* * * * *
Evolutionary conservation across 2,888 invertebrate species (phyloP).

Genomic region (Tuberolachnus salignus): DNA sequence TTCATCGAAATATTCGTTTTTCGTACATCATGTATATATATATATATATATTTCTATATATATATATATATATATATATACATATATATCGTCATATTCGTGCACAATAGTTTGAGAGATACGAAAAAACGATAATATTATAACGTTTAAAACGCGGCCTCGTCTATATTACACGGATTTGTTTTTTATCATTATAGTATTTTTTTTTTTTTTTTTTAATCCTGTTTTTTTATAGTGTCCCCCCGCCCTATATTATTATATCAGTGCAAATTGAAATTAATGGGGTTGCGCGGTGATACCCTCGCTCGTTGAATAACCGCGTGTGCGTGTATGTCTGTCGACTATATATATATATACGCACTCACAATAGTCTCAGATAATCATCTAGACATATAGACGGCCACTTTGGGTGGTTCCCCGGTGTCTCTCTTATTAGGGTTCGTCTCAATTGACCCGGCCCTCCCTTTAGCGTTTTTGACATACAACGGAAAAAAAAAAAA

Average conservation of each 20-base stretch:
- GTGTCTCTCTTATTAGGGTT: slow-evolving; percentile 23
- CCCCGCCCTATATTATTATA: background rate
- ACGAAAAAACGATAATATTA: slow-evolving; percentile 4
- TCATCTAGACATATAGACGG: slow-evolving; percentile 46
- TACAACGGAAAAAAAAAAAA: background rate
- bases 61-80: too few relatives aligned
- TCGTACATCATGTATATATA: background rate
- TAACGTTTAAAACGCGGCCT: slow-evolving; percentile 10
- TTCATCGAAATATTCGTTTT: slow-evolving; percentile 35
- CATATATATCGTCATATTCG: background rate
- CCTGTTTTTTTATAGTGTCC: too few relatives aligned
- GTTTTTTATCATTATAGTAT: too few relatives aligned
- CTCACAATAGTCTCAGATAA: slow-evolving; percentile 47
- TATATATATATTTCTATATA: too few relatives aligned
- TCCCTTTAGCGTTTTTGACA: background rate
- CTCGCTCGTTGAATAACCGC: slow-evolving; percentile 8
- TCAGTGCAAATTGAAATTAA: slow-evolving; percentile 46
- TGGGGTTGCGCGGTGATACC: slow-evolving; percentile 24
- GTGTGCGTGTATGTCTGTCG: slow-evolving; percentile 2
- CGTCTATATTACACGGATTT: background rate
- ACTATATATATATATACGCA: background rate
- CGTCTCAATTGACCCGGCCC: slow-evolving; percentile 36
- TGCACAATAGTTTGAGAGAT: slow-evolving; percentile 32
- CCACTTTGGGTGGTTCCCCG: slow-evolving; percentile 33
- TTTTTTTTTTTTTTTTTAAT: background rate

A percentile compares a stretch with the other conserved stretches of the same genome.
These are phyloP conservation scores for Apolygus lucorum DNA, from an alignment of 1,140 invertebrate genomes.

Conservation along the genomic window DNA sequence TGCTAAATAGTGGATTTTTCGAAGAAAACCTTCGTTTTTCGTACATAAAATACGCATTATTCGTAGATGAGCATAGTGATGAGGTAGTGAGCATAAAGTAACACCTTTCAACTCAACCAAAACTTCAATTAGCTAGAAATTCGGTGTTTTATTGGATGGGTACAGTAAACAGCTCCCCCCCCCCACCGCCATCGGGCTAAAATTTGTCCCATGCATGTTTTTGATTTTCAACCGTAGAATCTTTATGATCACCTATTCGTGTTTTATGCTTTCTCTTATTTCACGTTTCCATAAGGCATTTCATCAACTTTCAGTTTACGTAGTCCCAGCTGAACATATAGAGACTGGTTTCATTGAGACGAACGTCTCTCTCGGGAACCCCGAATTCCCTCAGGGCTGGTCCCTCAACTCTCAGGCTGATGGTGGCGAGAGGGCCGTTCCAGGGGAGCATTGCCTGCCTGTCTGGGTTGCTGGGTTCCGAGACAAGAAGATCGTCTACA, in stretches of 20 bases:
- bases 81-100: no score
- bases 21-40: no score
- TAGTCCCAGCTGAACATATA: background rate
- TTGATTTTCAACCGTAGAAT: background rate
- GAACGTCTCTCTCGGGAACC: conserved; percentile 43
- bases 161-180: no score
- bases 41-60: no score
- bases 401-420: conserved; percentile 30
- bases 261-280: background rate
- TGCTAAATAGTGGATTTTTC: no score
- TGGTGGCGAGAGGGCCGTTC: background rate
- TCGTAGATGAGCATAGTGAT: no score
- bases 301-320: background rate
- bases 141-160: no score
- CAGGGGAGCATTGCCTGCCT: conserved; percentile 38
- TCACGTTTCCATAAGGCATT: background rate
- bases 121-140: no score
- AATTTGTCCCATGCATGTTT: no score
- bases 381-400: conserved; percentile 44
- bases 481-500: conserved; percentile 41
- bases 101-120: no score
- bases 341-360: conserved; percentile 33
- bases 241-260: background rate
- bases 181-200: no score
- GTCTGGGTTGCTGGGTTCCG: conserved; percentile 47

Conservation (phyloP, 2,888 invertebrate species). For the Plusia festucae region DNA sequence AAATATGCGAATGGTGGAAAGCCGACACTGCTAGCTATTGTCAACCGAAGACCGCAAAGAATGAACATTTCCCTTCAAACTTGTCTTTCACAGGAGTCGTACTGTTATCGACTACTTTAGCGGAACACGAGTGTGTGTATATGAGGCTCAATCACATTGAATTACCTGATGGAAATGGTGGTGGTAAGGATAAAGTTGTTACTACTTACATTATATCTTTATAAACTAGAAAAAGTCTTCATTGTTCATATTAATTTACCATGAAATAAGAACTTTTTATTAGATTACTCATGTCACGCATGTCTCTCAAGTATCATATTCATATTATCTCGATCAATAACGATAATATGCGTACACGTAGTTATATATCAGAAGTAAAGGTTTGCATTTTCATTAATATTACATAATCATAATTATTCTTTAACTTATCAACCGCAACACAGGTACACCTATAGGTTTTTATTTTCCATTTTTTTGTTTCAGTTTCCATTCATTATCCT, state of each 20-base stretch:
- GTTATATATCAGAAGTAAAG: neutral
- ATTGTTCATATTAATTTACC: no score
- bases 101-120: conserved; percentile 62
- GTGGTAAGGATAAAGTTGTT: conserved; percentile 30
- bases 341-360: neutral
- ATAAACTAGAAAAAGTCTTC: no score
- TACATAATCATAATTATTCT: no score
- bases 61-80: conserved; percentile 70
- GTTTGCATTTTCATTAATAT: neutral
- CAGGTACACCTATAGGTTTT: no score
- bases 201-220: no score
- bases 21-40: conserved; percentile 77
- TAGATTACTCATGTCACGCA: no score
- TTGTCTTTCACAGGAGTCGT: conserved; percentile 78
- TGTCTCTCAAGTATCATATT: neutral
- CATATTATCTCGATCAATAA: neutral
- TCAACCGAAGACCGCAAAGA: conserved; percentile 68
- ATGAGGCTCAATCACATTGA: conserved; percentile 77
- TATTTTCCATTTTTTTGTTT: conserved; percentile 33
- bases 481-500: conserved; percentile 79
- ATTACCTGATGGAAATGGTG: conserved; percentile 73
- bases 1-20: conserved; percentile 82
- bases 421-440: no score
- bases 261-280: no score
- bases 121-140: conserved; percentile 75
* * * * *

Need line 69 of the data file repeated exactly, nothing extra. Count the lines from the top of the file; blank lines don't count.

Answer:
- bases 21-40: conserved; percentile 77